Talk to anyone in the African American community over the age of 40 about seeking treatment for anxiety and over 50% will say, "I'll be okay, I just need to get some sleep, or "All I need to do is get this no good man out of my life and I'll be fine," or I am not crazy, I don't need no shrink asking me a lot of personal questions!" Or the classic, "Are you kidding me, I am not telling those white folks my business!" After the infamous postal worker killings in the late 1980's and early 1990's, human resources at mega companies began to realize the importance of providing mental health coverage and employee assistance programs for its work force. For the most part, there were no more shootings such as these until 2006, some 13 years after the previous one. But these are extreme cases of good gone bad and though it seldom if ever happens in the Black community, the propensity is there.
Because African American women have been conditioned to handle stress/problems, they react differently when the burden becomes too much for them to bear. Statistics indicate women are more inclined to suffer from anxiety disorders than men and are less likely to seek treatment than their white counterpart. This fact is compounded among African American women. But the majority of African American men turn to drinking or drugs to relieve stress, which brings on an abundance of other problems, such as medical issues, job loss and physical abuse to their spouse or significant other. Anxiety shows up in African American women as chronic headaches, backaches, insomnia or some other medical problem that the general practitioner is unable to diagnose. The results are high blood pressure, obesity, diabetes, stroke and heart disease. Out of the Dark Ages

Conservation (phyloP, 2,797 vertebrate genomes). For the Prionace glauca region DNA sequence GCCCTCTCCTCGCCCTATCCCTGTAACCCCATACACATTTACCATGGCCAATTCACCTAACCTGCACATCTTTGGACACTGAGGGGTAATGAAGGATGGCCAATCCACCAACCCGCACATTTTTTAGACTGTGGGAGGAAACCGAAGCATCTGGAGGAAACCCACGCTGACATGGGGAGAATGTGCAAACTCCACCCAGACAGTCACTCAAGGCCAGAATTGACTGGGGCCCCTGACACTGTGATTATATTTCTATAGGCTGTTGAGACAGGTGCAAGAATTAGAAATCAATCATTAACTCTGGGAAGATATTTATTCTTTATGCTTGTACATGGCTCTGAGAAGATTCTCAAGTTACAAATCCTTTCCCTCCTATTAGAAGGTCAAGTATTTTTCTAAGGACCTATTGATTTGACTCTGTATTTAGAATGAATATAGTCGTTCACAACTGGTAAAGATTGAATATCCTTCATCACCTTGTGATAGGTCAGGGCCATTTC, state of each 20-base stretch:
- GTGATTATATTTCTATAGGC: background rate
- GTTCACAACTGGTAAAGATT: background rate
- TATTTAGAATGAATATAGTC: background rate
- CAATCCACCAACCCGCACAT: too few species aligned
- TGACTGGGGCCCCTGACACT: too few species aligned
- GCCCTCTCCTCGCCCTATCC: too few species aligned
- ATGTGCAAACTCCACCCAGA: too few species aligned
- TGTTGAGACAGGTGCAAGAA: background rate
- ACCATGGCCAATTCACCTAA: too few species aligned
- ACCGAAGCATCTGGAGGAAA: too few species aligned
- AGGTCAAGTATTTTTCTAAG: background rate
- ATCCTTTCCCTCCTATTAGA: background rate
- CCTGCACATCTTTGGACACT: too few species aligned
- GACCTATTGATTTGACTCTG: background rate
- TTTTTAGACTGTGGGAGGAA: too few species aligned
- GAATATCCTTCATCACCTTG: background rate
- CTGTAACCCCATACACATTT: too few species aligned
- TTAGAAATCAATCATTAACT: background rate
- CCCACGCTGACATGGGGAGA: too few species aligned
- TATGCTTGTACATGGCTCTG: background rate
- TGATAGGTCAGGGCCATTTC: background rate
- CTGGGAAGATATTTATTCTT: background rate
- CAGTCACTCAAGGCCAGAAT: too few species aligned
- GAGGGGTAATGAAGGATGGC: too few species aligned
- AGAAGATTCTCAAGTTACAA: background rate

As mentioned before, treating the whole person became a priority to physicians a few decades ago. Now when a patient complains of neck or back pain, not being able to sleep or constant fatigue, the physician begins to ask questions about...
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